Everything You Need to Know About Connected Vehicle Deployments
One of the primary research focuses of the U.S. Department of Transportation (USDOT) over the past decade has been investigating and testing connected vehicle technology, which enables vehicles to communicate with each other and the infrastructure around them through a secure wireless communications network. This state-of-the-art technology will advance our nation's transportation system, improving safety, mobility, and the environment. Federal connected vehicle research has produced a considerable body of work to support pilot deployments, including concepts of operation and prototyping for more than two dozen applications.
Based on the successful results of the Connected Vehicle Research Program, the USDOT started pursuing a robust Connected Vehicle Pilot Deployment Program. This program serves as a mechanism to expedite the implementation of connected vehicle technology. In 2016, the USDOT awarded three cooperative agreements collectively worth up to $45 million to the New York City Department of Transportation, the Tampa Hillsborough Expressway Authority, and the Wyoming Department of Transportation to pilot next-generation connected vehicle technology. The three pilot sites are transforming their communities by designing, building, and testing the nation's most complex and extensive deployment of integrated wireless in-vehicle, mobile device, and roadside technologies.
Through the Connected Vehicle Pilot Deployment Program, the USDOT is now focusing on accelerating the deployment of this life-saving technology in more regions throughout the nation. The USDOT's goals for the program are straightforward -- advance deployment, measure impact, and uncover and address the technical and non-technical barriers to deployment in a hands-on way.
To help communities across the nation plan for connected vehicle deployments, the Intelligent Transportation Systems Joint Program Office (ITS JPO) offers a variety of resources for all types and levels of professionals -- including transportation planners, managers, and engineers at state and local agency levels.
The Connected Vehicle Pilot Deployment Program web site includes up-to-date information on the three pilot deployment sites, as well as deployment resources such as sample deployment concepts, real-life lessons learned, and deployment assistance. Discover everything this site has to offer by visiting: https://www.its.dot.gov/pilots/.
The New York City Connected Vehicle Pilot provides an ideal opportunity to evaluate connected vehicle technology and applications in a dense urban transportation system. The New York City Department of Transportation is installing connected vehicle technology in infrastructure and vehicles -- including cars, buses, and limousines -- that frequently travel in Midtown Manhattan.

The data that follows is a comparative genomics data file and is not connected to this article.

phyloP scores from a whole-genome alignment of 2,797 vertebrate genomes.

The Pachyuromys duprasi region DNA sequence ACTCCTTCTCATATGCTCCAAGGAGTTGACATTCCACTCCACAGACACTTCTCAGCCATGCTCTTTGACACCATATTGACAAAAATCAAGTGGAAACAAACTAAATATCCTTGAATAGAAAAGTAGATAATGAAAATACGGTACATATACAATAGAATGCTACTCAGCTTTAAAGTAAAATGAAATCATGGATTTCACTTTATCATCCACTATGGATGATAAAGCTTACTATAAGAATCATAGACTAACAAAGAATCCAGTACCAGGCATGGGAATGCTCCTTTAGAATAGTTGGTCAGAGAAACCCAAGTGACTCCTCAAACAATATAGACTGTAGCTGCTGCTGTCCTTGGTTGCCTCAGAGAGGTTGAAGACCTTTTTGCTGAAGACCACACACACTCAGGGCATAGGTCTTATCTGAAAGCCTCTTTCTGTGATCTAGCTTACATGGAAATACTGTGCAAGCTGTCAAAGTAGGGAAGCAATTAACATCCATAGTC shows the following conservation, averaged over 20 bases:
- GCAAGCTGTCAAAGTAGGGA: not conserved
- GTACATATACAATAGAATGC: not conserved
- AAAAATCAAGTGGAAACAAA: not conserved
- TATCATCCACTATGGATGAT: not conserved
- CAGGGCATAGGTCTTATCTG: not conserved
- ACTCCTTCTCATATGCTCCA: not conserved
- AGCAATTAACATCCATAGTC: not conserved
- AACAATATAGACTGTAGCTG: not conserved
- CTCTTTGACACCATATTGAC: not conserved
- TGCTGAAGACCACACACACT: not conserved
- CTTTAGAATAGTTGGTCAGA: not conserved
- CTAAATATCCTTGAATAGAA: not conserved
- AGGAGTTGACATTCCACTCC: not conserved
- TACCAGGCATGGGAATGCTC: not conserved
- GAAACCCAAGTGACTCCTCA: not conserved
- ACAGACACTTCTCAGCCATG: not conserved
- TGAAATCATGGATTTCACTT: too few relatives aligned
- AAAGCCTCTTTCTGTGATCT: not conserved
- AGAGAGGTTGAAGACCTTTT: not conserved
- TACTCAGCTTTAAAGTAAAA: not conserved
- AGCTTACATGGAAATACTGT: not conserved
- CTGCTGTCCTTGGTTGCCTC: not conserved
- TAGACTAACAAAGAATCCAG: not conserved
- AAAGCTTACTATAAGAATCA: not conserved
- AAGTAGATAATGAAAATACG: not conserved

- Learn more by visiting the USDOT New York City pilot site.
- Watch the New York City pilot video.
- Read the New York City pilot fact sheet.
The Tampa Connected Vehicle Pilot focuses on solving peak rush-hour congestion in downtown Tampa and protecting the city's pedestrians by equipping their smartphones with the same connected technology being installed in the vehicles. Tampa is also measuring the environmental benefits of using connected vehicle technology.
- Learn more by visiting the USDOT Tampa pilot site.
- Watch the Tampa pilot video.
- View the Tampa pilot fact sheet.
The Wyoming Connected Vehicle Pilot focuses on the efficient and safe movement of freight through the I-80 corridor, which plays a critical role in the movement of goods both domestically and internationally. The Wyoming Department of Transportation is developing applications that use connected vehicle technology to support a range of services, including roadside alerts, parking notifications, and dynamic travel guidance.
- Learn more by visiting the USDOT Wyoming pilot site.
- Watch the Wyoming pilot video.
- View the Wyoming pilot fact sheet.
The Connected Vehicle Pilot Deployment Program's Connected Vehicle Applications website provides information on specific connected vehicle applications that are being used by the pilot deployments. For detailed application descriptions and supporting documentation, visit: https://www.its.dot.gov/pilots/cv_pilot_apps.htm.
The USDOT's Success Stories and Lessons Learned website includes valuable information and best practices from communities who are at the forefront of deploying this innovative technology. To learn more, visit: https://www.its.dot.gov/pilots/success_lessonslearned.htm.
The ITS ePrimer provides transportation professionals with fundamental concepts and practices related to connected vehicle and other ITS technologies. This online resource can help practicing professionals and students better understand how ITS is integrated into the planning, design, deployment, and operations of surface transportation systems. To view the ePrimer, visit: https://www.pcb.its.dot.gov/eprimer/default.aspx.
The USDOT's ITS Professional Capacity Building Program offers free webinars designed to help agencies feel confident about deploying and operating ITS technologies and connected vehicle systems: https://www.pcb.its.dot.gov/t3_webinars.aspx.
USDOT Sample Pilot Concepts are hypothetical but realistic examples of localities applying the pilot deployment concept development process. Access these connected vehicle deployment concepts at: https://www.its.dot.gov/pilots/cv_pilot_deployment.htm.
Get technical assistance with connected vehicle devices and applications through the Connected Vehicle Help Desk: https://cvcs.samanage.com/login.
The ITS JPO and Connected Vehicle Pilot sites recently gave a presentation on How to Bring Connected Vehicles to Your Community: